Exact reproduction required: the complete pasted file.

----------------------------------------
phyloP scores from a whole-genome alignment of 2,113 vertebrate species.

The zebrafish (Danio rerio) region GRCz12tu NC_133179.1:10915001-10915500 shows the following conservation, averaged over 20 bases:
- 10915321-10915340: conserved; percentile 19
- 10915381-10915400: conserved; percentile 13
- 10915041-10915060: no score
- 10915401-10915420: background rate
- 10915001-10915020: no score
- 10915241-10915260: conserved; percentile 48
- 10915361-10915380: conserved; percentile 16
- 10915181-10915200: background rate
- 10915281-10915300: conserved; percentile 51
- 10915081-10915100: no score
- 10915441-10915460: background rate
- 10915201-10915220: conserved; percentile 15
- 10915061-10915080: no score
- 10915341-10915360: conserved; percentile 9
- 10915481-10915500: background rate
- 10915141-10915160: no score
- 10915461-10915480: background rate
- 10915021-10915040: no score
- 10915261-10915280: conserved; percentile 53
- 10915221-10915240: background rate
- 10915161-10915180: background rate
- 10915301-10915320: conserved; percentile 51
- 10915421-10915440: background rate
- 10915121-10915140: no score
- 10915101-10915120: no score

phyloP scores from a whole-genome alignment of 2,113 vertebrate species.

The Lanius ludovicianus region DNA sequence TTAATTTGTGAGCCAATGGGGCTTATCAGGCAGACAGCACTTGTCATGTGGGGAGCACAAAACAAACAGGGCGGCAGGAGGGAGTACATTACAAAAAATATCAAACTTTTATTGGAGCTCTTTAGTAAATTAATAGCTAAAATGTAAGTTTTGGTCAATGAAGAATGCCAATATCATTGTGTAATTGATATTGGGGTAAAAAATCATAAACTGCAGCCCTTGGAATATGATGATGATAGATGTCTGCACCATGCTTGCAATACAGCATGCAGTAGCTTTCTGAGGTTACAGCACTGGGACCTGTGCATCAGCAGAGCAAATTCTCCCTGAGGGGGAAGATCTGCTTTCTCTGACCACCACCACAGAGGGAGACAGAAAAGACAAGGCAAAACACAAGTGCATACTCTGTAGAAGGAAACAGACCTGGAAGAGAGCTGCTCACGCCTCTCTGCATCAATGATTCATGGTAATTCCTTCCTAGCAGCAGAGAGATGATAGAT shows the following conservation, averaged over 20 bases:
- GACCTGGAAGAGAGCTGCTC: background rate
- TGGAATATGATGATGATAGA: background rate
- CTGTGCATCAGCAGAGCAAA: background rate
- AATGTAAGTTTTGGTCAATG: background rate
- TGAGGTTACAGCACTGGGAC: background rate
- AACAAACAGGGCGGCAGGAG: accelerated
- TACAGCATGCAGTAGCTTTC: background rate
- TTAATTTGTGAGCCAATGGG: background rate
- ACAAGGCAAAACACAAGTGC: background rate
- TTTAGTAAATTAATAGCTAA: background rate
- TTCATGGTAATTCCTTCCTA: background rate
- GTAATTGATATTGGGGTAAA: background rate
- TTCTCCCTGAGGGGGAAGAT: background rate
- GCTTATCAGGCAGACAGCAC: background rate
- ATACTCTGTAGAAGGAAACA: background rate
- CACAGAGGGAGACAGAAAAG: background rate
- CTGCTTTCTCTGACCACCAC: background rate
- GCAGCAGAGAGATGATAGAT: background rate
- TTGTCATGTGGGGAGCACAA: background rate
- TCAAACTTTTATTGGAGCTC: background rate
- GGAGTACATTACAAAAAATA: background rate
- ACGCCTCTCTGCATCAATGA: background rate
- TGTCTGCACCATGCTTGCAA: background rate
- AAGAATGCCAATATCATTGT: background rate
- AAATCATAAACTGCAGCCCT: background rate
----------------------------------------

phyloP scores from a whole-genome alignment of 2,113 vertebrate species.

The zebrafish (Danio rerio) region GRCz12tu NC_133179.1:10915001-10915500 shows the following conservation, averaged over 20 bases:
- 10915321-10915340: conserved; percentile 19
- 10915381-10915400: conserved; percentile 13
- 10915041-10915060: no score
- 10915401-10915420: background rate
- 10915001-10915020: no score
- 10915241-10915260: conserved; percentile 48
- 10915361-10915380: conserved; percentile 16
- 10915181-10915200: background rate
- 10915281-10915300: conserved; percentile 51
- 10915081-10915100: no score
- 10915441-10915460: background rate
- 10915201-10915220: conserved; percentile 15
- 10915061-10915080: no score
- 10915341-10915360: conserved; percentile 9
- 10915481-10915500: background rate
- 10915141-10915160: no score
- 10915461-10915480: background rate
- 10915021-10915040: no score
- 10915261-10915280: conserved; percentile 53
- 10915221-10915240: background rate
- 10915161-10915180: background rate
- 10915301-10915320: conserved; percentile 51
- 10915421-10915440: background rate
- 10915121-10915140: no score
- 10915101-10915120: no score

phyloP scores from a whole-genome alignment of 2,113 vertebrate species.

The Lanius ludovicianus region DNA sequence TTAATTTGTGAGCCAATGGGGCTTATCAGGCAGACAGCACTTGTCATGTGGGGAGCACAAAACAAACAGGGCGGCAGGAGGGAGTACATTACAAAAAATATCAAACTTTTATTGGAGCTCTTTAGTAAATTAATAGCTAAAATGTAAGTTTTGGTCAATGAAGAATGCCAATATCATTGTGTAATTGATATTGGGGTAAAAAATCATAAACTGCAGCCCTTGGAATATGATGATGATAGATGTCTGCACCATGCTTGCAATACAGCATGCAGTAGCTTTCTGAGGTTACAGCACTGGGACCTGTGCATCAGCAGAGCAAATTCTCCCTGAGGGGGAAGATCTGCTTTCTCTGACCACCACCACAGAGGGAGACAGAAAAGACAAGGCAAAACACAAGTGCATACTCTGTAGAAGGAAACAGACCTGGAAGAGAGCTGCTCACGCCTCTCTGCATCAATGATTCATGGTAATTCCTTCCTAGCAGCAGAGAGATGATAGAT shows the following conservation, averaged over 20 bases:
- GACCTGGAAGAGAGCTGCTC: background rate
- TGGAATATGATGATGATAGA: background rate
- CTGTGCATCAGCAGAGCAAA: background rate
- AATGTAAGTTTTGGTCAATG: background rate
- TGAGGTTACAGCACTGGGAC: background rate
- AACAAACAGGGCGGCAGGAG: accelerated
- TACAGCATGCAGTAGCTTTC: background rate
- TTAATTTGTGAGCCAATGGG: background rate
- ACAAGGCAAAACACAAGTGC: background rate
- TTTAGTAAATTAATAGCTAA: background rate
- TTCATGGTAATTCCTTCCTA: background rate
- GTAATTGATATTGGGGTAAA: background rate
- TTCTCCCTGAGGGGGAAGAT: background rate
- GCTTATCAGGCAGACAGCAC: background rate
- ATACTCTGTAGAAGGAAACA: background rate
- CACAGAGGGAGACAGAAAAG: background rate
- CTGCTTTCTCTGACCACCAC: background rate
- GCAGCAGAGAGATGATAGAT: background rate
- TTGTCATGTGGGGAGCACAA: background rate
- TCAAACTTTTATTGGAGCTC: background rate
- GGAGTACATTACAAAAAATA: background rate
- ACGCCTCTCTGCATCAATGA: background rate
- TGTCTGCACCATGCTTGCAA: background rate
- AAGAATGCCAATATCATTGT: background rate
- AAATCATAAACTGCAGCCCT: background rate